3. Palatka51

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    Laodicea is alive and well, and many are pitching their tent's toward Sodom because the fields seem lush and good for grazing.
     
  4. Palatka51

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    Amen brother, amen.
     
  5. dan e.

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    I was just thinking about this....and I agree 100% with you guys about churches longing to appeal to those who are not believers.

    However, I don't think I've ever heard of a church, and definitely have not been a part of a church, that says, "Hey....Starbucks is really popular, let's get some Starbucks in here so that will draw people in!"

    I think that A LOT of churches get accused of trying to appeal, or be cool, when in actuality they are just being who they are. For example....my church has a coffee station set up. Why? We like coffee. Why do youth groups seem cool? A lot of times it is because they are very fun to be a part of. Kids get together and do things the enjoy doing together. That doesn't necessarily mean that they are automatically not hearing the gospel, or being taught, or given opportunities to grow spiritually, or are not held accountable. My youth group I grew up with was probably one of the examples of a group that was "cool"...yet I was held accountable for everything because I was a leader in the group. I was even disciplined at times....yet this was a "cool" youth group to be a part of.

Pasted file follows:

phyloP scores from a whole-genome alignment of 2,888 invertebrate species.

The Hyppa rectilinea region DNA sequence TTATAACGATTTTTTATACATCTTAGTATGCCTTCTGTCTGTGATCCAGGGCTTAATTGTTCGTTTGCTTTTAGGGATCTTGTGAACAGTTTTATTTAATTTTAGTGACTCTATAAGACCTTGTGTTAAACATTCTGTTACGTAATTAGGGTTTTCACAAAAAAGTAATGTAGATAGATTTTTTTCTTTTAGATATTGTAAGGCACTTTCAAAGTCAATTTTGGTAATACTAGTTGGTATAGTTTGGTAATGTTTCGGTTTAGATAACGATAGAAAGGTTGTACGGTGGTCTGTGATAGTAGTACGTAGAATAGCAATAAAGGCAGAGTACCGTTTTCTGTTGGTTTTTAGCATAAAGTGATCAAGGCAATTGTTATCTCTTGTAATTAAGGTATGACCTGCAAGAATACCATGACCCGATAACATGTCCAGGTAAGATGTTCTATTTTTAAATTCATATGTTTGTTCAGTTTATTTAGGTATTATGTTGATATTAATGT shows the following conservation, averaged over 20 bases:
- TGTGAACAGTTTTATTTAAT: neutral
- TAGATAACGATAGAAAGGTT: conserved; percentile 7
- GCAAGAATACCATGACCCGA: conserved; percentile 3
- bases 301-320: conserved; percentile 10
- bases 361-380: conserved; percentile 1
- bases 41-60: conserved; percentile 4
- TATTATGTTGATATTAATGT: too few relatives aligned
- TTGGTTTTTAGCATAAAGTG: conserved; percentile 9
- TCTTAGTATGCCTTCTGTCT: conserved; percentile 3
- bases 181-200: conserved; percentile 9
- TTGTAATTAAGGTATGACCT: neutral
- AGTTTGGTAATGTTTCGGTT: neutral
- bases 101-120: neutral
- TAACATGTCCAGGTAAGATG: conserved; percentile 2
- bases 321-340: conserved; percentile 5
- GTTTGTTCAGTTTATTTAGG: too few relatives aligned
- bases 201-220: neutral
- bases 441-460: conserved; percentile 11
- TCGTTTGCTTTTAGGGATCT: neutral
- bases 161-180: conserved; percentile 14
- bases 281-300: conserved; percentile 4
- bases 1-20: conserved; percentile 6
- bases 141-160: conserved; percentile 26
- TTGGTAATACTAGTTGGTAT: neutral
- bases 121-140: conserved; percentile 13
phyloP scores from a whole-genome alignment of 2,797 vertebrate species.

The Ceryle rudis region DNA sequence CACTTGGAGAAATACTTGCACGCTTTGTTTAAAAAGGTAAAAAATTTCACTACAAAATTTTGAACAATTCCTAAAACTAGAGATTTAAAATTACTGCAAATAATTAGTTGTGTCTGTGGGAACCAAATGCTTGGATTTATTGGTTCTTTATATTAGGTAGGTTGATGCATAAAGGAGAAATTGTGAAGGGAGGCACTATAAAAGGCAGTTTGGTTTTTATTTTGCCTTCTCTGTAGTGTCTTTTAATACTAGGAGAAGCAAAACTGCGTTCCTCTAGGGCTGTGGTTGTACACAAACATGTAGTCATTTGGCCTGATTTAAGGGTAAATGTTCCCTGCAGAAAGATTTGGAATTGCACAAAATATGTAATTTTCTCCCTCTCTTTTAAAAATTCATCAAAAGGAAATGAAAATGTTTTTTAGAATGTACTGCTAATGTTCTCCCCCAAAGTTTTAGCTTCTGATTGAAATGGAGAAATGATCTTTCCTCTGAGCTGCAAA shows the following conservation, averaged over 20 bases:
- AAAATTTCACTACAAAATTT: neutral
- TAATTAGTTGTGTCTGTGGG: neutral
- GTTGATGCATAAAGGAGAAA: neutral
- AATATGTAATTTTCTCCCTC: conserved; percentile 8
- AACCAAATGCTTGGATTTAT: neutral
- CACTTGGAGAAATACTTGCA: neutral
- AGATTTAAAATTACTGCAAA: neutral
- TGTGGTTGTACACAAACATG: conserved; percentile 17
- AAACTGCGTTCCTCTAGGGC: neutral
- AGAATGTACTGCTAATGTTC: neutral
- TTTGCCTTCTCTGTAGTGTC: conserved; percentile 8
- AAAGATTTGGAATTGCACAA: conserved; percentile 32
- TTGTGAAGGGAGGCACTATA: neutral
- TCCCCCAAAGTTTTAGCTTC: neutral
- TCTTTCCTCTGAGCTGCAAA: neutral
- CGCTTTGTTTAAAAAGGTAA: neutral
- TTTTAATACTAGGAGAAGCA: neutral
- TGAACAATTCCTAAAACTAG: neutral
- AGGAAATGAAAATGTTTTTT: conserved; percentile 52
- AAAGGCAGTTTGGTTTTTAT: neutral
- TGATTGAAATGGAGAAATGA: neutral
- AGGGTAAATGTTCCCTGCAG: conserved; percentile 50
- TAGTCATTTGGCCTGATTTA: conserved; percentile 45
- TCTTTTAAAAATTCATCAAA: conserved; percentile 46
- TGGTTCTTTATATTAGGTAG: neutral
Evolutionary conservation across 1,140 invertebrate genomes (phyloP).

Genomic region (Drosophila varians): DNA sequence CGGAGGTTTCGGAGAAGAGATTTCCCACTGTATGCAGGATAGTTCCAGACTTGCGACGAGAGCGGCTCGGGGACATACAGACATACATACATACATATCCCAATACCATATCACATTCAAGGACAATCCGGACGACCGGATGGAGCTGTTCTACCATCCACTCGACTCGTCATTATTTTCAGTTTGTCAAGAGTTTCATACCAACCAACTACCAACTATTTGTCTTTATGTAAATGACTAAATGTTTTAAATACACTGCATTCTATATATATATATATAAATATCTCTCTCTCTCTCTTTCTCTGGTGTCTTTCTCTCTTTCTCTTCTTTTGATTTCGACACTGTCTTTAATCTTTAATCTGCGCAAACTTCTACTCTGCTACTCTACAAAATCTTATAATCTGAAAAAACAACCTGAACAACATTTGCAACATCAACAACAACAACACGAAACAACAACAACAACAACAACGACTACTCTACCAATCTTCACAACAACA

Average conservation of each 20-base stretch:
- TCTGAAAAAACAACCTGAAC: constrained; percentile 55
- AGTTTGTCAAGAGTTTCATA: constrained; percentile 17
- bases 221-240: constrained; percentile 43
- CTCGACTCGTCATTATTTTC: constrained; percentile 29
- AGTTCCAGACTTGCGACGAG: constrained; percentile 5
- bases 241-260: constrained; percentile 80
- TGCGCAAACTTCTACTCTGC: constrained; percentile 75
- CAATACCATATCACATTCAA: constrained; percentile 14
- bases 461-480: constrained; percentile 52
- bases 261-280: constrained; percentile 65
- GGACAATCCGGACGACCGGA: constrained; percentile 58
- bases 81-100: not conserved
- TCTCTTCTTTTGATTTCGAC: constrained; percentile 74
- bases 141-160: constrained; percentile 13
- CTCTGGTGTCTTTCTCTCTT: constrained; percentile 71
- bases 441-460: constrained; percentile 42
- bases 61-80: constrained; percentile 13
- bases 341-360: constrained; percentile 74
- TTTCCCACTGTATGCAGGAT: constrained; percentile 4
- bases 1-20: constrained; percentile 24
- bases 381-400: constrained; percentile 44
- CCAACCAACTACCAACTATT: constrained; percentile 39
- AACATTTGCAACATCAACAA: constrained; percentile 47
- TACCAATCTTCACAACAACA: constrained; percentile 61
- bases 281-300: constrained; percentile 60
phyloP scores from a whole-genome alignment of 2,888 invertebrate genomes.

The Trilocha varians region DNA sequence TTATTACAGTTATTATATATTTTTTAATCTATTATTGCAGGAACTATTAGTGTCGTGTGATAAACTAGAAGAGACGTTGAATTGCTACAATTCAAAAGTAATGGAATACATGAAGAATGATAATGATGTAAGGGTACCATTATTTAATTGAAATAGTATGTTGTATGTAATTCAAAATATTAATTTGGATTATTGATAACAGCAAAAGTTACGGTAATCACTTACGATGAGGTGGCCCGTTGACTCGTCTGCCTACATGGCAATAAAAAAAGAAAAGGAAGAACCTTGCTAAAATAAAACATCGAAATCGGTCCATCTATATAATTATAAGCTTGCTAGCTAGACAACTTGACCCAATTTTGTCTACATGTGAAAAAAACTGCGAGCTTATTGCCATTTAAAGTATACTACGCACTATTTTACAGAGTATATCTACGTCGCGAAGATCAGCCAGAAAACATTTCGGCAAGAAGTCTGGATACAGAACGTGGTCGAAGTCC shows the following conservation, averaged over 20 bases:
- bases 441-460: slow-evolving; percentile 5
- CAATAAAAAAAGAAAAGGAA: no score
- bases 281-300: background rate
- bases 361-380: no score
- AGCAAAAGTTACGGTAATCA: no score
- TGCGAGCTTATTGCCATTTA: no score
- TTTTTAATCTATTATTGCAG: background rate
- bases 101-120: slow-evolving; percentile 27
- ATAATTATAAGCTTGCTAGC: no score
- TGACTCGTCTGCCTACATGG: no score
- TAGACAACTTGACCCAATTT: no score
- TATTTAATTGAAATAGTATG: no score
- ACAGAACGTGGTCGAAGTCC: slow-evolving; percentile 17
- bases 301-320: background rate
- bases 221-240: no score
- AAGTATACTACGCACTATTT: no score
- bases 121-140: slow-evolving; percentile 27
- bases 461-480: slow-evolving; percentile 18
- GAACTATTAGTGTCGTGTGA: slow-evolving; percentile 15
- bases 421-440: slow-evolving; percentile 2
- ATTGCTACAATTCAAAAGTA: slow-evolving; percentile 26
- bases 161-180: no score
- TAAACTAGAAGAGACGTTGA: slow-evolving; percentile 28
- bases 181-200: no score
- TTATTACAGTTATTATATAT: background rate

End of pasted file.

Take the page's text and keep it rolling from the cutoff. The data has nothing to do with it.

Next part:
I have never heard of a church that approaches these things the way the OP mentions. Who knows....I guess they could be out there. I think that it is more likely we see churches like this and then assume this is why they are the way they are....because they are trying to appeal.
     
  6. JerryL